- $405 mln in commitments in second quarter
- Unloading some funds through secondaries
- Wisconsin sold $1 bln of its stakes In 2012
“(Our) house view is more bullish on small/mid buyouts and venture capital/growth equity in the U.S. This means we have been reducing large/mega exposure, adding small/mid exposure, increasing allocation to venture capital/growth equity, and increasing exposure to energy,” according to a quarterly investment update presented at its Aug. 13 meeting.
The second quarter commitments, spanning April to June, included allocations to mid-market funds such as Charlesbank Equity Fund VIII, New Capital Partners Private Equity Fund III and Lindsay Goldberg IV.
The board, which manages $105.1 billion in state assets, also disclosed commitments to CapVest Private Equity, EnCap Flatrock Midstream, Warburg Pincus’s energy fund and Patria Investimentos. Wisconsin also made a $20 million co-investment in an undisclosed consumer discretionary company during the second quarter.
In addition to increasing its exposure to small and mid-market funds, Wisconsin also has utilized the secondary market to unload some of its larger commitments. In July, trade publication Secondaries Investor reported that the board had sold stakes in funds managed by BC Partners, Charterhouse Capital Partners and 3i Group Plc.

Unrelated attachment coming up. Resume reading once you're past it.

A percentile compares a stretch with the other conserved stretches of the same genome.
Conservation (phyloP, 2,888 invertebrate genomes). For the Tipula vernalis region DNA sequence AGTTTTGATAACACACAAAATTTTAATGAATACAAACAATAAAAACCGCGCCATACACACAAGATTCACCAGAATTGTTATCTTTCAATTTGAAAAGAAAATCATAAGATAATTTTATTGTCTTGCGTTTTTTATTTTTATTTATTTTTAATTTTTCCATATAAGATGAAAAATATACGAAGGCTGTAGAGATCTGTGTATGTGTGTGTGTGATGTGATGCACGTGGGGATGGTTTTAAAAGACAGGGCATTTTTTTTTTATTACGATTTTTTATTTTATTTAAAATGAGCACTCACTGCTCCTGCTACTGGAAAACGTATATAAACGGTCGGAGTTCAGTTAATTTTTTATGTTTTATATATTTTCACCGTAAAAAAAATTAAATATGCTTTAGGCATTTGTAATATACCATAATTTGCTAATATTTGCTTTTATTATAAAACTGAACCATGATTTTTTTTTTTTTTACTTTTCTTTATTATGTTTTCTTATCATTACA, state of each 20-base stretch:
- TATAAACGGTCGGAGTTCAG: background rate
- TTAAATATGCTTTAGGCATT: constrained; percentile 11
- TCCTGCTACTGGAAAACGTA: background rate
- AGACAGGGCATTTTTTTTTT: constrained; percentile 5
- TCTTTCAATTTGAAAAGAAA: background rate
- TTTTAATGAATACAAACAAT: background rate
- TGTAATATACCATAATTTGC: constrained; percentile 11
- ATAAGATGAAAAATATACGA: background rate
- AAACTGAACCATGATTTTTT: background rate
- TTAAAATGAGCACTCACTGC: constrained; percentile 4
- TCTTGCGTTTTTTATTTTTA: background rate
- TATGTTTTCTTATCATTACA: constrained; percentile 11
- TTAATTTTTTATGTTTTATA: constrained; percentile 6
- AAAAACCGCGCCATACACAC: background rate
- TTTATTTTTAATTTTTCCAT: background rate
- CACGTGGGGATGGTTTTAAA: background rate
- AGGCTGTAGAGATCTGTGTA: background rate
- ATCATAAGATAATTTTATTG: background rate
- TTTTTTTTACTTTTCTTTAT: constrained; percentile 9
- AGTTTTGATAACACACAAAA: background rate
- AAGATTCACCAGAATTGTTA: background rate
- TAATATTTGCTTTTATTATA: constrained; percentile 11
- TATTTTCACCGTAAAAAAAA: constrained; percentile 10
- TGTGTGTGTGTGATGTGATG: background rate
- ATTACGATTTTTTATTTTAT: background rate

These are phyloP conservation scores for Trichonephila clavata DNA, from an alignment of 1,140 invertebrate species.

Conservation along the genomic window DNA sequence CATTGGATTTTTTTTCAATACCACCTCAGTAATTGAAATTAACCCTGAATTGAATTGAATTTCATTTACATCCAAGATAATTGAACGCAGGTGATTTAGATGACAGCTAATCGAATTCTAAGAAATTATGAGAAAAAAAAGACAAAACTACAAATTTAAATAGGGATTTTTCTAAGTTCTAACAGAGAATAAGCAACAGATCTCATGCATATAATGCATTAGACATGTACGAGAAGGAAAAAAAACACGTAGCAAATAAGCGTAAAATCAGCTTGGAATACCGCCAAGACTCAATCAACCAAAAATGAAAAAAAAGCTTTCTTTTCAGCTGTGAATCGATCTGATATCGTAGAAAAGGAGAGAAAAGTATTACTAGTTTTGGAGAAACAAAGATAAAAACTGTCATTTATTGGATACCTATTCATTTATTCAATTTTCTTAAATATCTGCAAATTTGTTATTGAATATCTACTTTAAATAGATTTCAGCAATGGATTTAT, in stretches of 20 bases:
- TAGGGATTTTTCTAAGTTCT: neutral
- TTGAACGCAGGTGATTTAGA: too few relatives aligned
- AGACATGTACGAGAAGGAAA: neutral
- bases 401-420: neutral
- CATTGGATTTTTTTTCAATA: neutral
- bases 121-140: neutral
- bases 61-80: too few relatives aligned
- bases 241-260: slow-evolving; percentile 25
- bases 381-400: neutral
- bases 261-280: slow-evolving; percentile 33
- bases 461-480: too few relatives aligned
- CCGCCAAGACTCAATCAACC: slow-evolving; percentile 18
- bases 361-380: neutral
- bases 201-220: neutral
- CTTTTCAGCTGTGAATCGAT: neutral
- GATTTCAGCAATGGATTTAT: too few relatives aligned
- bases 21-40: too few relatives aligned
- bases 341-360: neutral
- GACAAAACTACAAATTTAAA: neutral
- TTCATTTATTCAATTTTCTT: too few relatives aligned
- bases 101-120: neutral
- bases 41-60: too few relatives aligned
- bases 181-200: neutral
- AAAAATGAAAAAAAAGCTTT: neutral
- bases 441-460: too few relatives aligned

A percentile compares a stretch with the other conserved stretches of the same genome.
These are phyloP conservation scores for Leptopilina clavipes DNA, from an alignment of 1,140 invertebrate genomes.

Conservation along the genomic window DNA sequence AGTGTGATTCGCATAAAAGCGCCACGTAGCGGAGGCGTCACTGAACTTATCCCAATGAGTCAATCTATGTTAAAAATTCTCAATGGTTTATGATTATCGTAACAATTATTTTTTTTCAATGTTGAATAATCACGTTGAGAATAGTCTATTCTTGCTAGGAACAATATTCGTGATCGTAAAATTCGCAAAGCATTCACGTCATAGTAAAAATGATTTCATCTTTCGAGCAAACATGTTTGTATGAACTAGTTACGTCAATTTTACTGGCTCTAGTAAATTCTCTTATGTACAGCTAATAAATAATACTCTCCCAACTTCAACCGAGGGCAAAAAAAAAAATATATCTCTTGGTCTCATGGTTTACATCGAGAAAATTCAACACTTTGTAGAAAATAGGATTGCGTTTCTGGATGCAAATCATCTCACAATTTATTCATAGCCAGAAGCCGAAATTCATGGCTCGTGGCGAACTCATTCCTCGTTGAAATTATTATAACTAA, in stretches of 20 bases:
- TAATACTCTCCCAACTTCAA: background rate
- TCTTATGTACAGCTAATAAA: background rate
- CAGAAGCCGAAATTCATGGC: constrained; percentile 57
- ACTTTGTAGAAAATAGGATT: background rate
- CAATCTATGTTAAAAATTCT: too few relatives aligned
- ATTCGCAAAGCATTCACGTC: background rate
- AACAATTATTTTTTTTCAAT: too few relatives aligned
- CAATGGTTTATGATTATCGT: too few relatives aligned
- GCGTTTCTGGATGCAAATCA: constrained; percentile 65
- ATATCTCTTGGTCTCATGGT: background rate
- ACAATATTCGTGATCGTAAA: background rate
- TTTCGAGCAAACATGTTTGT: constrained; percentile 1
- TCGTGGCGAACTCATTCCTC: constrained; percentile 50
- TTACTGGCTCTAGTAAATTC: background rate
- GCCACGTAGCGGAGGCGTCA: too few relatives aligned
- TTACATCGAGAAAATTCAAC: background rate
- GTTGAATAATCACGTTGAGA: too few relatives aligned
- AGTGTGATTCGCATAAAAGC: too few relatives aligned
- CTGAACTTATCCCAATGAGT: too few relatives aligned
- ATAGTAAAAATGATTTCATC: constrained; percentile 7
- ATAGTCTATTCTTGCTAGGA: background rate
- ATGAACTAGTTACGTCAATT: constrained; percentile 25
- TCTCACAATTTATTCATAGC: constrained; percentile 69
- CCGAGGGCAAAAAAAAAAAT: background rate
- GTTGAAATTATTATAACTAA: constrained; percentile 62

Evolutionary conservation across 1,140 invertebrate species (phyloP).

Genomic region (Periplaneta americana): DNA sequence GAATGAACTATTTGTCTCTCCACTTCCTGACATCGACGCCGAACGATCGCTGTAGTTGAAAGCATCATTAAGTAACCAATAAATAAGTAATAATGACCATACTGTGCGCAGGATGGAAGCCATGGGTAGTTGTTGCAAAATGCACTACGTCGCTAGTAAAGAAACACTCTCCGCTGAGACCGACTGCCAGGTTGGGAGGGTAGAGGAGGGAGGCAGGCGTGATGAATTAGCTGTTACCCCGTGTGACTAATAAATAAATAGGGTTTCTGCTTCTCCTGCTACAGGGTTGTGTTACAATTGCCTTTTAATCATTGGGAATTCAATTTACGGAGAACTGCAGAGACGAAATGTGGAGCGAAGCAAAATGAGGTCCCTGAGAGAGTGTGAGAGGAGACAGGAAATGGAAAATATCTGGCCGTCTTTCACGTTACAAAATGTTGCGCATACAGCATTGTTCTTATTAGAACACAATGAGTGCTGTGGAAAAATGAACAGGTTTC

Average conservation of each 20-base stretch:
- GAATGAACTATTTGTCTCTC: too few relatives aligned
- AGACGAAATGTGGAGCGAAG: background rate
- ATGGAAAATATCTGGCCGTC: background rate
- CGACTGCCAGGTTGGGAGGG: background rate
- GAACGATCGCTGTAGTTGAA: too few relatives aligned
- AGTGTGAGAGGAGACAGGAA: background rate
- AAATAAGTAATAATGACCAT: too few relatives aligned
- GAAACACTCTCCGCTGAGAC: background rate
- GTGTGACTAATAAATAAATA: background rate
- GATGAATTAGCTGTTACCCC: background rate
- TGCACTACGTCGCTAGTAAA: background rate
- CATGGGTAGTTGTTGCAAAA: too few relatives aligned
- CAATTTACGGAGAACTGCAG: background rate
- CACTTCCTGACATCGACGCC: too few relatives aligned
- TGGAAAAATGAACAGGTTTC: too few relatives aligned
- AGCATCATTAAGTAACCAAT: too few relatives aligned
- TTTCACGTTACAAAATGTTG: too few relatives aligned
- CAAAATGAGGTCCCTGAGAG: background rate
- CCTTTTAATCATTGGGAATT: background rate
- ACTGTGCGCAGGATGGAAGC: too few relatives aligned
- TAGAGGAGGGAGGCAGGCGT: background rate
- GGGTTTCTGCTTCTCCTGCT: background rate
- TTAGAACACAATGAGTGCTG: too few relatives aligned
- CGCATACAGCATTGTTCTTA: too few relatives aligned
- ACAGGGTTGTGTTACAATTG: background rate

June documents acquired by sister publication peHUB indicate that that recent secondary activity has been focused around the board’s legacy portfolio, which was valued at $203 million across 48 funds as of Dec. 31. Wisconsin plans to sell off the entire portfolio, with the exception of 14 Brinson Partners funds it transferred from its Multi-Asset Portfolio in 2012.
The board “has been taking advantage of attractive pricing in the secondary market to sell non-core GP relationships. (The board) recently sold a number of funds in the legacy portfolio and is selling more recent vintage year funds for proceeds at or above the most recent valuation,” according to the quarterly investment report.
Wisconsin completed a similar sale in 2012, when it sold $1 billion of its stakes in funds managed by The Blackstone Group, Kohlberg Kravis Roberts and The Carlyle Group, among others, spokeswoman Vicki Hearing told Buyouts at the time.
In addition to providing updates on its outlook for small and mid-market funds, the quarterly investment report also noted that the board has bearish view on Western Europe or pan-Europe funds, “noting that there are less attractive funds in the market in 2014.” Wisconsin is also slowly increasing exposure to Asian and Latin American strategies, according to the report.
Hearing did not immediately respond to follow-up questions about the report.
Wisconsin’s bullishness for small and mid-market funds echoes recent comments from Margot Wirth, the California State Teachers’ Retirement System director of private equity, who recently told Buyouts that CalSTRS is shifting its focus to “breakout groups”—fund managers with strong track records at the lower end of the buyout market.
The State of Wisconsin’s Core Trust Fund, which accounts for $90.7 billion of the $105.1 billion overseen by the Investment Board, had a 7.7 percent exposure to private equity and debt as of June 30, according to state documents. The portfolio had generated a five year return of 17.2 percent as of June 30.